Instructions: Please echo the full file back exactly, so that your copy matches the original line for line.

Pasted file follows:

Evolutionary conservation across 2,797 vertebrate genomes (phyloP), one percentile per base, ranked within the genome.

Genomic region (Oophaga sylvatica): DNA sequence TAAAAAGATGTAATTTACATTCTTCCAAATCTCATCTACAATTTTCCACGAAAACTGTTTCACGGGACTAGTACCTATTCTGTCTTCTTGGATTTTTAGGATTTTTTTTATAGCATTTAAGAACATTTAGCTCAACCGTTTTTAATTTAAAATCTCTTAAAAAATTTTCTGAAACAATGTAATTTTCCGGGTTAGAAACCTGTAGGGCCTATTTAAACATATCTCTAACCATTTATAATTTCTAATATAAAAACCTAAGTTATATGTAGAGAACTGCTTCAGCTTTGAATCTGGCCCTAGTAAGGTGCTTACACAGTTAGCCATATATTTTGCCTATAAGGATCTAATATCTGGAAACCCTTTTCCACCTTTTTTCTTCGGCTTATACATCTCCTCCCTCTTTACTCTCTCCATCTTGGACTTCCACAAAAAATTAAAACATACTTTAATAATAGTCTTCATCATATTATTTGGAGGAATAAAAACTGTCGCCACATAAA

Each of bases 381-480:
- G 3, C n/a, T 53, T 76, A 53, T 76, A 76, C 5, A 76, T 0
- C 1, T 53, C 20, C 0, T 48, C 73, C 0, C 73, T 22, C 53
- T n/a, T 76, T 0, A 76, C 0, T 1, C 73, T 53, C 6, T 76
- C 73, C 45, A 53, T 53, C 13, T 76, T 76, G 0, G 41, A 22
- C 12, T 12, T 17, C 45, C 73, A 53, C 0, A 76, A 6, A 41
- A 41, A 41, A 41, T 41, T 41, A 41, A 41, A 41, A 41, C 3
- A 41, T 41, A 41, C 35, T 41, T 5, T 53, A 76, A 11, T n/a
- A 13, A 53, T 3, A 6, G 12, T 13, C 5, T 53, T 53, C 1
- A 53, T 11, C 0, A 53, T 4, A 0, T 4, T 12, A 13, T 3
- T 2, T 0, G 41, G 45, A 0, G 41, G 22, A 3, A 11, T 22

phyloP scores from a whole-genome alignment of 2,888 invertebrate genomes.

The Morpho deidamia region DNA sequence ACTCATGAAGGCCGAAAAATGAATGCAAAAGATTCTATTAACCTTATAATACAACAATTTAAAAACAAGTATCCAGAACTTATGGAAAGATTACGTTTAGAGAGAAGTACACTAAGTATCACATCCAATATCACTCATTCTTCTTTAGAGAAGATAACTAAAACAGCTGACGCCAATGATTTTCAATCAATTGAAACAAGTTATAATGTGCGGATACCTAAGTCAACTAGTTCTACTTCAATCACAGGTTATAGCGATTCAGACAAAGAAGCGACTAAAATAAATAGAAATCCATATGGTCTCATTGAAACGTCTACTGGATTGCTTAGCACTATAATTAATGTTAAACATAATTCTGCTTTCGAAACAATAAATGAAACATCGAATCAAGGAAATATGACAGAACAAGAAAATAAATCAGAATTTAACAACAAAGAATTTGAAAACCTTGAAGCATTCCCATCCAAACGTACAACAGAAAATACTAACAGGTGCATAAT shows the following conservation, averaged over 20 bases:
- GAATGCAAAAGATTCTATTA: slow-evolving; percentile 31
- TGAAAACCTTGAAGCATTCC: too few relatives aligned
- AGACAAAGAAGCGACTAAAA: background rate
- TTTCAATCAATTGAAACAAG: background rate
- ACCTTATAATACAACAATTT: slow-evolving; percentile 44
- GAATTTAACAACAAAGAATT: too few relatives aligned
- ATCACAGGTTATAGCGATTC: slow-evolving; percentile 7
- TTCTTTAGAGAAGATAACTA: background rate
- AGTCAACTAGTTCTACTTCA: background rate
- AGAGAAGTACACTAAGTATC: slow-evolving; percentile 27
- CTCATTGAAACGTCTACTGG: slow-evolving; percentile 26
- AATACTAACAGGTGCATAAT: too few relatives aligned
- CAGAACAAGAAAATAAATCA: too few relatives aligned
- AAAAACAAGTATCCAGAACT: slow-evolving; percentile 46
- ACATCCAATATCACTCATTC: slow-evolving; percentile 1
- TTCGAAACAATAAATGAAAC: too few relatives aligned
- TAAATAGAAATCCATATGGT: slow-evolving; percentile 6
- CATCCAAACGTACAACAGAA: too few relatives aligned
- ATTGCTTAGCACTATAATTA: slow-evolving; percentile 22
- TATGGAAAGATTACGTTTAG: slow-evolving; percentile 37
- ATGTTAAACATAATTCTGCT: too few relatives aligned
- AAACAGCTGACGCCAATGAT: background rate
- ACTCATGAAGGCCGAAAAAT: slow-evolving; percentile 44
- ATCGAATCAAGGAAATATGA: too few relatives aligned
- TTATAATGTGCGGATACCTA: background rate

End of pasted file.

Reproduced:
Evolutionary conservation across 2,797 vertebrate genomes (phyloP), one percentile per base, ranked within the genome.

Genomic region (Oophaga sylvatica): DNA sequence TAAAAAGATGTAATTTACATTCTTCCAAATCTCATCTACAATTTTCCACGAAAACTGTTTCACGGGACTAGTACCTATTCTGTCTTCTTGGATTTTTAGGATTTTTTTTATAGCATTTAAGAACATTTAGCTCAACCGTTTTTAATTTAAAATCTCTTAAAAAATTTTCTGAAACAATGTAATTTTCCGGGTTAGAAACCTGTAGGGCCTATTTAAACATATCTCTAACCATTTATAATTTCTAATATAAAAACCTAAGTTATATGTAGAGAACTGCTTCAGCTTTGAATCTGGCCCTAGTAAGGTGCTTACACAGTTAGCCATATATTTTGCCTATAAGGATCTAATATCTGGAAACCCTTTTCCACCTTTTTTCTTCGGCTTATACATCTCCTCCCTCTTTACTCTCTCCATCTTGGACTTCCACAAAAAATTAAAACATACTTTAATAATAGTCTTCATCATATTATTTGGAGGAATAAAAACTGTCGCCACATAAA

Each of bases 381-480:
- G 3, C n/a, T 53, T 76, A 53, T 76, A 76, C 5, A 76, T 0
- C 1, T 53, C 20, C 0, T 48, C 73, C 0, C 73, T 22, C 53
- T n/a, T 76, T 0, A 76, C 0, T 1, C 73, T 53, C 6, T 76
- C 73, C 45, A 53, T 53, C 13, T 76, T 76, G 0, G 41, A 22
- C 12, T 12, T 17, C 45, C 73, A 53, C 0, A 76, A 6, A 41
- A 41, A 41, A 41, T 41, T 41, A 41, A 41, A 41, A 41, C 3
- A 41, T 41, A 41, C 35, T 41, T 5, T 53, A 76, A 11, T n/a
- A 13, A 53, T 3, A 6, G 12, T 13, C 5, T 53, T 53, C 1
- A 53, T 11, C 0, A 53, T 4, A 0, T 4, T 12, A 13, T 3
- T 2, T 0, G 41, G 45, A 0, G 41, G 22, A 3, A 11, T 22

phyloP scores from a whole-genome alignment of 2,888 invertebrate genomes.

The Morpho deidamia region DNA sequence ACTCATGAAGGCCGAAAAATGAATGCAAAAGATTCTATTAACCTTATAATACAACAATTTAAAAACAAGTATCCAGAACTTATGGAAAGATTACGTTTAGAGAGAAGTACACTAAGTATCACATCCAATATCACTCATTCTTCTTTAGAGAAGATAACTAAAACAGCTGACGCCAATGATTTTCAATCAATTGAAACAAGTTATAATGTGCGGATACCTAAGTCAACTAGTTCTACTTCAATCACAGGTTATAGCGATTCAGACAAAGAAGCGACTAAAATAAATAGAAATCCATATGGTCTCATTGAAACGTCTACTGGATTGCTTAGCACTATAATTAATGTTAAACATAATTCTGCTTTCGAAACAATAAATGAAACATCGAATCAAGGAAATATGACAGAACAAGAAAATAAATCAGAATTTAACAACAAAGAATTTGAAAACCTTGAAGCATTCCCATCCAAACGTACAACAGAAAATACTAACAGGTGCATAAT shows the following conservation, averaged over 20 bases:
- GAATGCAAAAGATTCTATTA: slow-evolving; percentile 31
- TGAAAACCTTGAAGCATTCC: too few relatives aligned
- AGACAAAGAAGCGACTAAAA: background rate
- TTTCAATCAATTGAAACAAG: background rate
- ACCTTATAATACAACAATTT: slow-evolving; percentile 44
- GAATTTAACAACAAAGAATT: too few relatives aligned
- ATCACAGGTTATAGCGATTC: slow-evolving; percentile 7
- TTCTTTAGAGAAGATAACTA: background rate
- AGTCAACTAGTTCTACTTCA: background rate
- AGAGAAGTACACTAAGTATC: slow-evolving; percentile 27
- CTCATTGAAACGTCTACTGG: slow-evolving; percentile 26
- AATACTAACAGGTGCATAAT: too few relatives aligned
- CAGAACAAGAAAATAAATCA: too few relatives aligned
- AAAAACAAGTATCCAGAACT: slow-evolving; percentile 46
- ACATCCAATATCACTCATTC: slow-evolving; percentile 1
- TTCGAAACAATAAATGAAAC: too few relatives aligned
- TAAATAGAAATCCATATGGT: slow-evolving; percentile 6
- CATCCAAACGTACAACAGAA: too few relatives aligned
- ATTGCTTAGCACTATAATTA: slow-evolving; percentile 22
- TATGGAAAGATTACGTTTAG: slow-evolving; percentile 37
- ATGTTAAACATAATTCTGCT: too few relatives aligned
- AAACAGCTGACGCCAATGAT: background rate
- ACTCATGAAGGCCGAAAAAT: slow-evolving; percentile 44
- ATCGAATCAAGGAAATATGA: too few relatives aligned
- TTATAATGTGCGGATACCTA: background rate